Erik Cooper —  November 11, 2009 — 3 Comments

The mantra of the western church is “come.” Come to our weekend service, come to our discipleship class, come to our concert, come to our outreach, come to our programmed event.  Come to church.

And I believe in those things.

Part of our vision for City Community Church is to create environments – environments where people can connect corporately with God, have their perspectives and assumptions challenged, build life-changing relationships with one another, ask great questions, have transformational dialog, interact with the people and needs of our city and beyond.  “Come” isn’t a bad mantra, but what if it falls short of the ultimate goal?

I think we’ve wrongly defined church as some thing we just come to. The building, the service, the program, the event.

The church was always intended to be something we are, not just some place we attend. When your neighbor encounters you at the mailbox and starts a conversation, he has come to church.  When a friend calls you for advice with her struggling marriage, she has come to church.  When that homeless guy at Pennsylvania and St. Clair asks you for some spare change, he’s come to churchBecause if you are a follower of Jesus Christ, you are the church.

What if the church changed its vernacular from come to church to be the church? What could that simple linguistic adjustment do to the way we approach God’s intersection with our everyday?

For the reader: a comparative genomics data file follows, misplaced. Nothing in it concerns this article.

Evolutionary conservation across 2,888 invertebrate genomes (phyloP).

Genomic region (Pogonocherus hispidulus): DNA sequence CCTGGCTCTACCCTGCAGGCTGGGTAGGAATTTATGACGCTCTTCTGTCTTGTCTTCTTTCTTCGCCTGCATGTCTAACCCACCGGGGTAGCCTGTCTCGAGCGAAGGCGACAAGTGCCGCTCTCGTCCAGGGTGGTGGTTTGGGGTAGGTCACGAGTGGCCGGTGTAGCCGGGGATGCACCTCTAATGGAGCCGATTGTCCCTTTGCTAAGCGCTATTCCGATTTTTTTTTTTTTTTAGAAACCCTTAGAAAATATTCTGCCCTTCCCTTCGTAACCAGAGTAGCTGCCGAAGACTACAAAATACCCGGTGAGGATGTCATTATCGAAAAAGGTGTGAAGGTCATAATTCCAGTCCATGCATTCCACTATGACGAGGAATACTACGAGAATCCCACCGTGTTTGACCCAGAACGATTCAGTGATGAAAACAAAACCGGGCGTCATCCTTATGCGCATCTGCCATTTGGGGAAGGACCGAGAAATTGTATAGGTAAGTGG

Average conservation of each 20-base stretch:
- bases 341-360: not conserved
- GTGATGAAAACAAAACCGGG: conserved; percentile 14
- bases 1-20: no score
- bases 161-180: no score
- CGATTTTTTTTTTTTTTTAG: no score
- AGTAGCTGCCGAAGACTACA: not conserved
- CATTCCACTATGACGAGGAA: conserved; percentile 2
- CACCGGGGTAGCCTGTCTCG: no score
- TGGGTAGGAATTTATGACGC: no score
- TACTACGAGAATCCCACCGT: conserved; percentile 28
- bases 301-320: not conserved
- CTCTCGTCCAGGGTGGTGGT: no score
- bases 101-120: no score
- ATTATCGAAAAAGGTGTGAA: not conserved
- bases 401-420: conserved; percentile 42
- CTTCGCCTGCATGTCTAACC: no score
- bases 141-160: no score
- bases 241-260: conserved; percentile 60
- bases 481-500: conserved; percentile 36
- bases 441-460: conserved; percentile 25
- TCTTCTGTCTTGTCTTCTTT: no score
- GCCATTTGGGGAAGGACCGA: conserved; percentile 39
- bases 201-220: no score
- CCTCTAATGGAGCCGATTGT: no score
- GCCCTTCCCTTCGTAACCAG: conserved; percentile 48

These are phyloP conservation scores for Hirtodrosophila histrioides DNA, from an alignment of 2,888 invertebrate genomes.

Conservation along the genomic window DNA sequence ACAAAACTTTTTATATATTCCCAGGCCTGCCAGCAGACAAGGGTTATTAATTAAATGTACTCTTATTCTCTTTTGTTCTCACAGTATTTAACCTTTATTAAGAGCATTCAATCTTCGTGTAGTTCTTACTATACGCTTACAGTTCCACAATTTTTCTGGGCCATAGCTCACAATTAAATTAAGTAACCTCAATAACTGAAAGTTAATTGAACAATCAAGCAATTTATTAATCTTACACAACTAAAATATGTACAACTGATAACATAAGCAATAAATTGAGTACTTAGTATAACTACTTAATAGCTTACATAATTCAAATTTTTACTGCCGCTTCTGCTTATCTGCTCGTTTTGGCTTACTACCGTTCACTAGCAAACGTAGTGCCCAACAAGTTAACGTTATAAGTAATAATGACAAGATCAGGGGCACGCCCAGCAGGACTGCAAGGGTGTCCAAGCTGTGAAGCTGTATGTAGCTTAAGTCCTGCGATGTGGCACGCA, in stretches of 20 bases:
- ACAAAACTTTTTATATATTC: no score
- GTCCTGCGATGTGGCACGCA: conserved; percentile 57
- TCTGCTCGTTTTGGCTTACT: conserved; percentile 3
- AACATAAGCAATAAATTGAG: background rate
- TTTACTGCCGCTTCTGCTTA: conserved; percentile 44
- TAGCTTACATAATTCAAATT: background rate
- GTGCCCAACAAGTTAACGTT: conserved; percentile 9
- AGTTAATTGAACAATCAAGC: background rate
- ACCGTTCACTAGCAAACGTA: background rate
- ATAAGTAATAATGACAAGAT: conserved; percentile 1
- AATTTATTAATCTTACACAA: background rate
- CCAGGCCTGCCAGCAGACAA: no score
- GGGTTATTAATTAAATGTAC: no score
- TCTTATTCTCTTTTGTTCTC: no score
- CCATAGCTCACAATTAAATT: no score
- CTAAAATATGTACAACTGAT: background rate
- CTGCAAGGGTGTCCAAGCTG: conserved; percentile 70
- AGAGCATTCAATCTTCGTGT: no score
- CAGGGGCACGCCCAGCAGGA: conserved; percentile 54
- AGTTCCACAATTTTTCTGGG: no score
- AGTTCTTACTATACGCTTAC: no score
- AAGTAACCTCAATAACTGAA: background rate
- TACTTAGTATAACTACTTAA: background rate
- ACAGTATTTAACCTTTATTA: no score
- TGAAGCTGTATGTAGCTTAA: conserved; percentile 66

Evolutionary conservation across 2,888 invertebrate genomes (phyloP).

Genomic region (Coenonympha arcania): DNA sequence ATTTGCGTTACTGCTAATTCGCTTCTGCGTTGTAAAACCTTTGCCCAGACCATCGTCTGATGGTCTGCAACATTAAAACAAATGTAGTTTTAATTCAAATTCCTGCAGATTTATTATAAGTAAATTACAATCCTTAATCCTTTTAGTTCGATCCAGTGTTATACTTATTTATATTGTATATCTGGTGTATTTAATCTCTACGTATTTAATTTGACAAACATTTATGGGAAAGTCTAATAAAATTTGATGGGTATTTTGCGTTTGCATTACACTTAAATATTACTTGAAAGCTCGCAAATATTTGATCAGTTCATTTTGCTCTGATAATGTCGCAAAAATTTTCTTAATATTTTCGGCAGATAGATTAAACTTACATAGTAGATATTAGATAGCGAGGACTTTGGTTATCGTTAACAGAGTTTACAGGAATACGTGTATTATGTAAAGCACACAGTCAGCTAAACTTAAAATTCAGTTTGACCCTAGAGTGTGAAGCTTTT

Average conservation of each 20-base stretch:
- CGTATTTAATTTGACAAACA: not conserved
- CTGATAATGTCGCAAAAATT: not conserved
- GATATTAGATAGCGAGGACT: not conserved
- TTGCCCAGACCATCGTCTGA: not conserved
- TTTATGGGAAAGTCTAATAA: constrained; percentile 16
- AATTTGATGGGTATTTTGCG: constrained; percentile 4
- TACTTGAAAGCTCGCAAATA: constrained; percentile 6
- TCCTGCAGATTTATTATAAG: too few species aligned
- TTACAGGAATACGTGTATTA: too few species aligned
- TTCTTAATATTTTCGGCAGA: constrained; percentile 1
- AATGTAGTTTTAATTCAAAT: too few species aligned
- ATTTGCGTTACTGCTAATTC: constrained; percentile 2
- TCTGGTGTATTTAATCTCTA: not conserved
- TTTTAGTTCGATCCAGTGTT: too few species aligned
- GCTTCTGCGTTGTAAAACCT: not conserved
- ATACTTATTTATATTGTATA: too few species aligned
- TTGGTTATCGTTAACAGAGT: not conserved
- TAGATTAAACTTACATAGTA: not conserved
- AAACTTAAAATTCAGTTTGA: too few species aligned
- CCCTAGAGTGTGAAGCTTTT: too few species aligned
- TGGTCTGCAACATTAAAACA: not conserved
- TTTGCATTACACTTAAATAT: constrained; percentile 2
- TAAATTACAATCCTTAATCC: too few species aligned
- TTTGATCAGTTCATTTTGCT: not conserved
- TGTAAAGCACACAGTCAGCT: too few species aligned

I think it might make us look at lot more like Jesus.

3 responses to Be

  1. Sometimes our English language is lacking. In German, “kirche” is the church building. “Gemeinde” is the church body. Here in the US , sometimes we don’t do a good job of differentiating the two. We are the “gemeinde”, an organic entity, and not the “kirche”, an inanimate object.

  2. So, are Gemeinden richer communities than churches? I’m kinda supposing not. Maybe we need to change not the word, but the (uh, the thing the word refers to) then both the connotation and the denotation of church will change. I think that nobody would ever say they are joining a building, but that building and the organizational structure that governs it give shape and substance to the community it contains. So in a way they ARE joining themselves to a building that you invite people to come to, and the program it was designed to accomodate.

    Oh well, I’m just repeating Erik and Chuck. I should just said amen’s to both and moved on!

  3. Referrent! That was the word I was looking for. But nobody uses it anyway…

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